According to an Organization for Economic Cooperation and Development forecast, the Turkish economy will contract by as much as 1.8% this year. This prediction came out in a week that saw opposition newspapers deploring the soaring cost of vegetables, President Recep Tayyip Erdogan’s blaming the price rises on speculators whom he likened to “terrorists” and opposition leader Kemal Kilicdaroglu’s scoffing at Turkey’s having to import onions from Egypt.
“Growth prospects remain weak in Turkey,” the OECD said in its Interim Economic Outlook. “Financial markets have stabilised and external competitiveness has improved, but weak confidence, high corporate-debt service burdens, tight monetary policy and soft demand in euro-area markets still weigh on domestic and external demand.”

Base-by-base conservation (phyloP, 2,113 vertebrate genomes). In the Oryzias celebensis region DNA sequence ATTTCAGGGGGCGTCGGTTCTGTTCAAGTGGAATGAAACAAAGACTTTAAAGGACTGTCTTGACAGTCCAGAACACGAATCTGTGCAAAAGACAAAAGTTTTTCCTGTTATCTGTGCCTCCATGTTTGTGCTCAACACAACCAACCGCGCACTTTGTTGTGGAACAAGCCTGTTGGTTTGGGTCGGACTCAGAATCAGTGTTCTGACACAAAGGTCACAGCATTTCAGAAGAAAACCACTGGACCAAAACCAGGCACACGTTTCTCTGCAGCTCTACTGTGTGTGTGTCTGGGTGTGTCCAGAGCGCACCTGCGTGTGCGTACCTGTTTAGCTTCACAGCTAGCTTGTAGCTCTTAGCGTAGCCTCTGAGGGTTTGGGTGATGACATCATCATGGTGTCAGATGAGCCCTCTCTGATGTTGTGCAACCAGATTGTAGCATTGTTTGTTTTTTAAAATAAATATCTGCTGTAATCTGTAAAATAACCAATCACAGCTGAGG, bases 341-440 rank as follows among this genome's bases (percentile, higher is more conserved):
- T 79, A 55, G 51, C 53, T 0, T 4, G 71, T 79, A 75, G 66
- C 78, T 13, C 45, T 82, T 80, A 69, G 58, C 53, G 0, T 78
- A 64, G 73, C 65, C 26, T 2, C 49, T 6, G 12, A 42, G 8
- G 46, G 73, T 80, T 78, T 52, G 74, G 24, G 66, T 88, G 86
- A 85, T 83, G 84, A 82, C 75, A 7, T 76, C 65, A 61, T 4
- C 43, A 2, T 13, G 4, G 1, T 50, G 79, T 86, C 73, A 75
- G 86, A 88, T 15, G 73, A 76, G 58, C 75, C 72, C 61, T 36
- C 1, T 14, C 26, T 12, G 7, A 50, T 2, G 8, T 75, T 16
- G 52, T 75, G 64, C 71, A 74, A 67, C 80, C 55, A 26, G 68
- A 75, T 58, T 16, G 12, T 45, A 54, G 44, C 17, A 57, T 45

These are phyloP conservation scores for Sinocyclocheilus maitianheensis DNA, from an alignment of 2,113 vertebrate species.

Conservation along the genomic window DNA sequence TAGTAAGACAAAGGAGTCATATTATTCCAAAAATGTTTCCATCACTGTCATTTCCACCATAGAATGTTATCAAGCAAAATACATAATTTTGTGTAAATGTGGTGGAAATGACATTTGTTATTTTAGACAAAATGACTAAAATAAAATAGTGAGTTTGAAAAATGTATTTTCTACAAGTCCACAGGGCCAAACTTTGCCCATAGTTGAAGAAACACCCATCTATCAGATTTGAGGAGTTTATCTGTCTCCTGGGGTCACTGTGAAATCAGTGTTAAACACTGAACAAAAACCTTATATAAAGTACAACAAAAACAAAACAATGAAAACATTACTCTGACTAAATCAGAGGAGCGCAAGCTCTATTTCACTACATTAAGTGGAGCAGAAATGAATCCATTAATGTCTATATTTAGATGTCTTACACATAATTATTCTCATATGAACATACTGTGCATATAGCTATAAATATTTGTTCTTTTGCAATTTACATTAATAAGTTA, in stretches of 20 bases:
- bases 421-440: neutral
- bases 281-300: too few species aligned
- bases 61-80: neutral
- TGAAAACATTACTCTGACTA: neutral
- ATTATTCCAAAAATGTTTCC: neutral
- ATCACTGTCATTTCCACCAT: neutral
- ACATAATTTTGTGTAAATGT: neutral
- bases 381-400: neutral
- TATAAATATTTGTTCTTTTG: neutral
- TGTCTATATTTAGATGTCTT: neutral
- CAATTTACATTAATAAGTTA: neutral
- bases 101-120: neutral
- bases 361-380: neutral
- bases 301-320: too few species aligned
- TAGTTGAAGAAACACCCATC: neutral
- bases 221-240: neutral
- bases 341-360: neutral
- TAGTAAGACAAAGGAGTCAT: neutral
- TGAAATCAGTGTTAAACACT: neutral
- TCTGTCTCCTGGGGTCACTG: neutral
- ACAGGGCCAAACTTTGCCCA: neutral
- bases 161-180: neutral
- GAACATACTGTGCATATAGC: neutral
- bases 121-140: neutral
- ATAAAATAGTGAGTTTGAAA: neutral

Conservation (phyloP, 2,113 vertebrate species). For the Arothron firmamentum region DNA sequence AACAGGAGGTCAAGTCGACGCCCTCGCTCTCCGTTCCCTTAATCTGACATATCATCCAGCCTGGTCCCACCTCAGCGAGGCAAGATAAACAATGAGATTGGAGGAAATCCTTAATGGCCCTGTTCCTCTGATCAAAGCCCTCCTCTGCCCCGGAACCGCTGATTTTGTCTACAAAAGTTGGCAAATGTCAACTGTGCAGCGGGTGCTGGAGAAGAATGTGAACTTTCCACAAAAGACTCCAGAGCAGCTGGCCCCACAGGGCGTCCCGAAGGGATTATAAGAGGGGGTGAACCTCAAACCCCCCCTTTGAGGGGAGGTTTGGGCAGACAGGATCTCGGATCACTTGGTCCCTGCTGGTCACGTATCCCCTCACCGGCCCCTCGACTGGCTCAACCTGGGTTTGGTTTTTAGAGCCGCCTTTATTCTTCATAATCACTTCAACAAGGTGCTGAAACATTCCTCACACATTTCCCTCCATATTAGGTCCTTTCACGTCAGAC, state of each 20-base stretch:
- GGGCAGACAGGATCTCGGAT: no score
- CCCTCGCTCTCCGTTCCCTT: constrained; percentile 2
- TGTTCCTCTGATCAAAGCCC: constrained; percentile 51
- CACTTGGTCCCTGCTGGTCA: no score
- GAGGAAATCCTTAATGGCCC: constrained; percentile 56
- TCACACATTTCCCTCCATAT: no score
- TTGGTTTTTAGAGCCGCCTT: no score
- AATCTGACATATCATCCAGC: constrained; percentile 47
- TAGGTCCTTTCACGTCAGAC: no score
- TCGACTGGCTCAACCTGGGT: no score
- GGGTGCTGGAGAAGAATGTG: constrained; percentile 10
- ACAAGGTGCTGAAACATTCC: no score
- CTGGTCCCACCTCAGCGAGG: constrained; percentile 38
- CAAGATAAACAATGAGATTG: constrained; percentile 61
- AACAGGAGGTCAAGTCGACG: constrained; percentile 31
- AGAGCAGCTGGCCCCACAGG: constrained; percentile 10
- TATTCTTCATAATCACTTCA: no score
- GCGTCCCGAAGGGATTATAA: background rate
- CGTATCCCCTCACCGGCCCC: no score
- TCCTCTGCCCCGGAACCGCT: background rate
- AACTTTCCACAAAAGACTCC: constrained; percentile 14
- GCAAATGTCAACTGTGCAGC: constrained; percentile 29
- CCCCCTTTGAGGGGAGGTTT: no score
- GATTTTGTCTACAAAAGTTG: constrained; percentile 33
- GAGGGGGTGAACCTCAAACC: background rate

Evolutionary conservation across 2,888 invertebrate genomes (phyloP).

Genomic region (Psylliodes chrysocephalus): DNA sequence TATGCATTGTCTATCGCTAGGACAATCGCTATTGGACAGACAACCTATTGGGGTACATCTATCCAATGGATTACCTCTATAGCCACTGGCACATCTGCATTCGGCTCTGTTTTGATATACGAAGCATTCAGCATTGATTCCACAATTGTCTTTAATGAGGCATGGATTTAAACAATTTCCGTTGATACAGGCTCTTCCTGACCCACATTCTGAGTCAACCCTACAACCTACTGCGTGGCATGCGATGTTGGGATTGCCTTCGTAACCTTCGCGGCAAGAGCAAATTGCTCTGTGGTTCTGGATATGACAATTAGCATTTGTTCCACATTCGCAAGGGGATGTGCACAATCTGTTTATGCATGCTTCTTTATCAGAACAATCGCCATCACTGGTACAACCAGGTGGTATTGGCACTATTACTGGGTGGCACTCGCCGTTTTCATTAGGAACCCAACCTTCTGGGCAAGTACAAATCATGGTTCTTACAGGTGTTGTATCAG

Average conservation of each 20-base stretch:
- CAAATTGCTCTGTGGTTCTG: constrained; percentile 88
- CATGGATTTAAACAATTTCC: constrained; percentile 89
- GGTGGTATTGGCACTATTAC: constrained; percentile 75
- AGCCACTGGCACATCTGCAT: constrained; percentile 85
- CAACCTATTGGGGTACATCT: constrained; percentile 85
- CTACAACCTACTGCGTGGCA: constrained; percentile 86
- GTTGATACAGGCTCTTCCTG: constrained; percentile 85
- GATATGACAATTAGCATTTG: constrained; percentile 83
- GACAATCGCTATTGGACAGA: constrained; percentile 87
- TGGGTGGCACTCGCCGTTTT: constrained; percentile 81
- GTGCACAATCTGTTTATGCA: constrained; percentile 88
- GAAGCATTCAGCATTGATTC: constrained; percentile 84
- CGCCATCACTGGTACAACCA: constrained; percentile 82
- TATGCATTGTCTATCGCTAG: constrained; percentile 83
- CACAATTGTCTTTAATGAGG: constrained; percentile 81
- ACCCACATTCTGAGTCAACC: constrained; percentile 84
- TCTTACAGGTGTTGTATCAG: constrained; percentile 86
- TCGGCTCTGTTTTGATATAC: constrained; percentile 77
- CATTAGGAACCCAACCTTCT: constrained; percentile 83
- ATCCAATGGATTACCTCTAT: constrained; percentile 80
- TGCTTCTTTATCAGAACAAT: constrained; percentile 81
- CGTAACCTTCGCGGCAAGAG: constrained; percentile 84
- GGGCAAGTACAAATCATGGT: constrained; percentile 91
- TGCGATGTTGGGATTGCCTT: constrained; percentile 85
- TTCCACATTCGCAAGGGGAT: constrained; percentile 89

Al-monitor.com gives only one silver lining of the March 6 report: The OECD predicts the contraction will be short. It expects Turkey’s economy to grow by as much as 3.2% in 2020.